Football fans love a big hit. But when that hit is a helmet-to-helmet collision, it can have major consequences: a concussion or even the possibility of long-term brain damage.
To reduce the risk of head injuries, the Ivy League announced July 20 that it will slash the number of full-contact practices its football teams can hold each week. Under NCAA rules, teams can have up to five full-contact practices per week, but the Ivy League will now only allow two full-contact practices per week.
Out of concern for head injuries, the Bears had already voluntarily limited their full-contact practices to the levels permitted by the new rules, said Head Coach Phil Estes.
Since 2007, the football team has been playing with sensors in most players' helmets that measure how hard, how fast and where impacts occur. "We're going to put that together to see if it's the number of hits or if it's the impact" of each hit that contributes to brain damage, Estes said.
The new league rules only allow teams to hold full-pad sessions during both sessions of two-a-day practices once during the preseason. The league also reduced the number of allowed full-contact practices in the spring from eight to seven.
Estes said he hopes other NCAA conferences will follow the Ivy League's example. "I think it's something that we need to do, as a league, to show other leagues," he said. "I think the Ivy League is at the forefront."
The changes came in response to a study of three Division I football teams published last year in the Journal of Athletic Training, which found that — though players take more hits to the head per game than per practice — they suffer more overall hits during practice because teams practice more frequently than they compete.
Following the study's release in the periodical's November-December 2010 issue, the league formed an ad-hoc Concussion Committee in December, which conducted its own investigation. The committee was composed of football coaches, athletic trainers, directors and administrators, as well as team physicians, medical experts and two Ivy League presidents.
Estes and former Brown football player Sean Morey '99, who played in the National Football League and is now co-chair of the NFL Players Association's Mackey-White Traumatic Brain Injury Committee, served on the committee.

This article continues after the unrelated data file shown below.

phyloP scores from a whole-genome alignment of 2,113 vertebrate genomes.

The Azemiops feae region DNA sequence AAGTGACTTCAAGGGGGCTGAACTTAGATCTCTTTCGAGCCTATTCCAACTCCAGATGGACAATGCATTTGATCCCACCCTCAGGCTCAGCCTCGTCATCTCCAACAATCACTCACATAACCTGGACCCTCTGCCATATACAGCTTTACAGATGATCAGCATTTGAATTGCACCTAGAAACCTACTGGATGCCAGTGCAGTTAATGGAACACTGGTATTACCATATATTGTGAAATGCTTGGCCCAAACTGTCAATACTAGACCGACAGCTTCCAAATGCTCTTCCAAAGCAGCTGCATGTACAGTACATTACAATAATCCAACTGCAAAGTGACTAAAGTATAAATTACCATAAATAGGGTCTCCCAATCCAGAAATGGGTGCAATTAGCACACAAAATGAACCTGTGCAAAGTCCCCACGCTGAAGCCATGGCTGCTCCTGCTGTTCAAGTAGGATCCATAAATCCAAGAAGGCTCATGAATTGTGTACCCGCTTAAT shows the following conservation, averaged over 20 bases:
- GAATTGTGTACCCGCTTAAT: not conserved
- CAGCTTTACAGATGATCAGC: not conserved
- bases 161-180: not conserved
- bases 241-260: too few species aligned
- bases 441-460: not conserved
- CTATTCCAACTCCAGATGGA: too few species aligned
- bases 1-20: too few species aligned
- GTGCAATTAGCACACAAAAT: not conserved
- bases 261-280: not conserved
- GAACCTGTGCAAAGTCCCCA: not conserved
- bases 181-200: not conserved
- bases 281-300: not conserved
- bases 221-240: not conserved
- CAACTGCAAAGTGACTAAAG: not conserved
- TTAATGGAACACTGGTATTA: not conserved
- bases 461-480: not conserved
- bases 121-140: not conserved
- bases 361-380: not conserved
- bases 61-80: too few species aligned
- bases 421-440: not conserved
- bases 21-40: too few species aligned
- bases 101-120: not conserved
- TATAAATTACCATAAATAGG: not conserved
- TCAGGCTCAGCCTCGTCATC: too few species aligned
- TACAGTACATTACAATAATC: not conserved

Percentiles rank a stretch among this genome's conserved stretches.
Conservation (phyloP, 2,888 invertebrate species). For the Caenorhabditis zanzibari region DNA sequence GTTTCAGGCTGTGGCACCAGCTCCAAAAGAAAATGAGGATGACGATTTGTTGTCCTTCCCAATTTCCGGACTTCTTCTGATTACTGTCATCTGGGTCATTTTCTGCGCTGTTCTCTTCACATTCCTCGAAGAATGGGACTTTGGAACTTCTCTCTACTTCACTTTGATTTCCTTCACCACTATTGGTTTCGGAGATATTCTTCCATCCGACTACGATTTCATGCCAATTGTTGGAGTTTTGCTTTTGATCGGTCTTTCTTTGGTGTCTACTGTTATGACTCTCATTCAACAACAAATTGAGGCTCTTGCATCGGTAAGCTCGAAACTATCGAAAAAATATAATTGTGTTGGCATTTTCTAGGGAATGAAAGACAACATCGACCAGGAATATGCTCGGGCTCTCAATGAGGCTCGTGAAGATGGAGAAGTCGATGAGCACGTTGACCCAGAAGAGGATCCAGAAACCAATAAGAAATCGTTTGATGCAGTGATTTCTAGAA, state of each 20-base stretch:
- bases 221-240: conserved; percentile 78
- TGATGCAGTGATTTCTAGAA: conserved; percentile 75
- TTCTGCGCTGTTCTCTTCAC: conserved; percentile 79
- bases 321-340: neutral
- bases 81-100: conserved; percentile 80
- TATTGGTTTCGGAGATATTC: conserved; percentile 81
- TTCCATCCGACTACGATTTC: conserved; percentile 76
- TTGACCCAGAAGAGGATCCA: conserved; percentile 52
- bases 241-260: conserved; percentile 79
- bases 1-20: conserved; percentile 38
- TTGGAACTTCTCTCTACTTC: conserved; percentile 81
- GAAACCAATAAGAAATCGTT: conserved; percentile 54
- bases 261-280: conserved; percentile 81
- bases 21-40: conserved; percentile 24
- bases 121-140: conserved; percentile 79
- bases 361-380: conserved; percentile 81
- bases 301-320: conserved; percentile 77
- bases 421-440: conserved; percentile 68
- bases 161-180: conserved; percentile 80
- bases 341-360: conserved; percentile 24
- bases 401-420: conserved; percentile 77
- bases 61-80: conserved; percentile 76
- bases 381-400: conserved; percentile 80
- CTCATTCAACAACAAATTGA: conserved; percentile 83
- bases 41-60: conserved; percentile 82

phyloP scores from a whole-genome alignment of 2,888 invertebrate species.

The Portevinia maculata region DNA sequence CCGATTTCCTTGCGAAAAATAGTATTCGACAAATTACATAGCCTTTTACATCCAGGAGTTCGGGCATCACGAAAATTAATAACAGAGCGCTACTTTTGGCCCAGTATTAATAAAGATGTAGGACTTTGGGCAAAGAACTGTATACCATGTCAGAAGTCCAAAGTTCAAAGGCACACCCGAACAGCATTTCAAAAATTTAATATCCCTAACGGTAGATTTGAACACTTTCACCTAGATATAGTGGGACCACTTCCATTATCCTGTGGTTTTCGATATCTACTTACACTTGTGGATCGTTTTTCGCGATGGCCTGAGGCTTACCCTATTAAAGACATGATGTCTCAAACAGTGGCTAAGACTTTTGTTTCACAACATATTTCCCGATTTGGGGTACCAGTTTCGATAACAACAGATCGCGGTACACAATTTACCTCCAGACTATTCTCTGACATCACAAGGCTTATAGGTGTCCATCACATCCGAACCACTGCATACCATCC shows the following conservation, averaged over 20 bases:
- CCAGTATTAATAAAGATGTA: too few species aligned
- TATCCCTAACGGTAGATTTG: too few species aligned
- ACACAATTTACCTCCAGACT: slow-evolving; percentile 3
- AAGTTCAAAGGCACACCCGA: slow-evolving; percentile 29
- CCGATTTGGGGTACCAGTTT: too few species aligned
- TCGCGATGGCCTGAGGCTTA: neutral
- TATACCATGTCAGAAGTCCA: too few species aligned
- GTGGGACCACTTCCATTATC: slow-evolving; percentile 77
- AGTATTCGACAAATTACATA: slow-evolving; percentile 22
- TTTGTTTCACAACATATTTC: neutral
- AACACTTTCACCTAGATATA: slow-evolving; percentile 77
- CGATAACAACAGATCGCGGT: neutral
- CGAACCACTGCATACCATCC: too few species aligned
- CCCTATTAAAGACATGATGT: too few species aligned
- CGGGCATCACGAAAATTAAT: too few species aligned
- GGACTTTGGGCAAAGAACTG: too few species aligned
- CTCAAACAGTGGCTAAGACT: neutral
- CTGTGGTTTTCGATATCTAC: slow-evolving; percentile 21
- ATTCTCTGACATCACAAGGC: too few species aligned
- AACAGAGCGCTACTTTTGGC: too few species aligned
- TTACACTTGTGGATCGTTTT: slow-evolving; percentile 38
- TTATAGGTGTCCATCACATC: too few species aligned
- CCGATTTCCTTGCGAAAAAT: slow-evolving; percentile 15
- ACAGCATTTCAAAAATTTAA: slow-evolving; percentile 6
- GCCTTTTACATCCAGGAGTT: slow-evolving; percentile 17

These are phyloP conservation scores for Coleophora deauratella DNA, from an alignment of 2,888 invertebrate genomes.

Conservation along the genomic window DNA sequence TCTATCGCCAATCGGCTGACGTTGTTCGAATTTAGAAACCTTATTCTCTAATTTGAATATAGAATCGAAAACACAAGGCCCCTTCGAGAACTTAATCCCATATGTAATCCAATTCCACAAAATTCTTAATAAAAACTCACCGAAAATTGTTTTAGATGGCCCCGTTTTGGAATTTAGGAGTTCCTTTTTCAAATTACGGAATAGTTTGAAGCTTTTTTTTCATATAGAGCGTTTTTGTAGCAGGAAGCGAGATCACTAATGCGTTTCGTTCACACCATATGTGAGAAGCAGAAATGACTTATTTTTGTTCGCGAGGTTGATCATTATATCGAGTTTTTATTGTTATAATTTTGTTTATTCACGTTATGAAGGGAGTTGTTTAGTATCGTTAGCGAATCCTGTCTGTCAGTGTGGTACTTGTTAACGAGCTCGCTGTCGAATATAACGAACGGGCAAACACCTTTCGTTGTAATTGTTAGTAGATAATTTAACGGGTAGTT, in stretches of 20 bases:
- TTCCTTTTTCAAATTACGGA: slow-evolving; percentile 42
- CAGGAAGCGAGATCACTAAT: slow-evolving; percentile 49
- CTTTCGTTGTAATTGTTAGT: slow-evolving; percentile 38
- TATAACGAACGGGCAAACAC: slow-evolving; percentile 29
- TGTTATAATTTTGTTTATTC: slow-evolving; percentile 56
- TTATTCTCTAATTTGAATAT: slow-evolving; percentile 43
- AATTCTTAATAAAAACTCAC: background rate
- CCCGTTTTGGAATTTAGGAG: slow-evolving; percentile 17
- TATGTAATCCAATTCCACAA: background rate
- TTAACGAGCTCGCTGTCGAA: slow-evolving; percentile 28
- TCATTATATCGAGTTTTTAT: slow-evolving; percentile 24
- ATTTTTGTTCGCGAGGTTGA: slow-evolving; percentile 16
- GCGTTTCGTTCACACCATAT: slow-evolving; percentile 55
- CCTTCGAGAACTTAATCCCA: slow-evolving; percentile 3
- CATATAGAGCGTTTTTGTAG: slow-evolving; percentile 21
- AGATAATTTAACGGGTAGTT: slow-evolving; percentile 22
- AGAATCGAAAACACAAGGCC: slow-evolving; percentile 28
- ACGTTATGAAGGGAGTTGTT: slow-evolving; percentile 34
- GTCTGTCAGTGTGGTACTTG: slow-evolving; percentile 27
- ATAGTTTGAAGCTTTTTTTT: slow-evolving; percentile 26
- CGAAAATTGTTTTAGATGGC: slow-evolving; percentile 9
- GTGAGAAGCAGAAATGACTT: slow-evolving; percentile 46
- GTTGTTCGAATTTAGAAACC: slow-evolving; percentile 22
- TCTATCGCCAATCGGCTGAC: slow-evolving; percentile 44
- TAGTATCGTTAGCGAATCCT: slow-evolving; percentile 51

There is growing concern that big hits lead to long-term brain damage, Estes said. This concern, coupled with the study's findings, led the committee to limit the number of full-contact practices for the safety of the players, he said.
Offensive lineman Luke Landers '12, who said he doesn't think he's "played a down of football at Brown without one of those sensors in (his) helmet," expressed support for the league-wide change.
"I think it's definitely awesome that they're trying to protect us as best they can and most importantly educate us and keep us healthy as players," he said. "Whenever you know better, you do better."
But the new rules will present new challenges for coaches. In addition to the limitations now set on full-contact practices, the league is also urging coaches to emphasize proper tackling.
"We need to keep the head out of the tackling and out of the blocking as much as we possibly can," Estes said. "You must do a better coaching job."
"It's not the same game we played 30, 40 years ago, where more contact was better," Estes said. "We used to have steak and potatoes before a game. We didn't digest that well, but that was the thought, that it would make you play better. We're going to see the game of football changing. I think that's a good thing."
But football is still a sport that requires grown men to tackle one another. "I definitely think that head injuries aren't going anywhere," Landers said. "Big hits are a part of the game of football. People will still have concussions. But I think using different rulings like this will definitely reduce the number of big hits and will make players a lot more conscious of the decisions they're making on the field."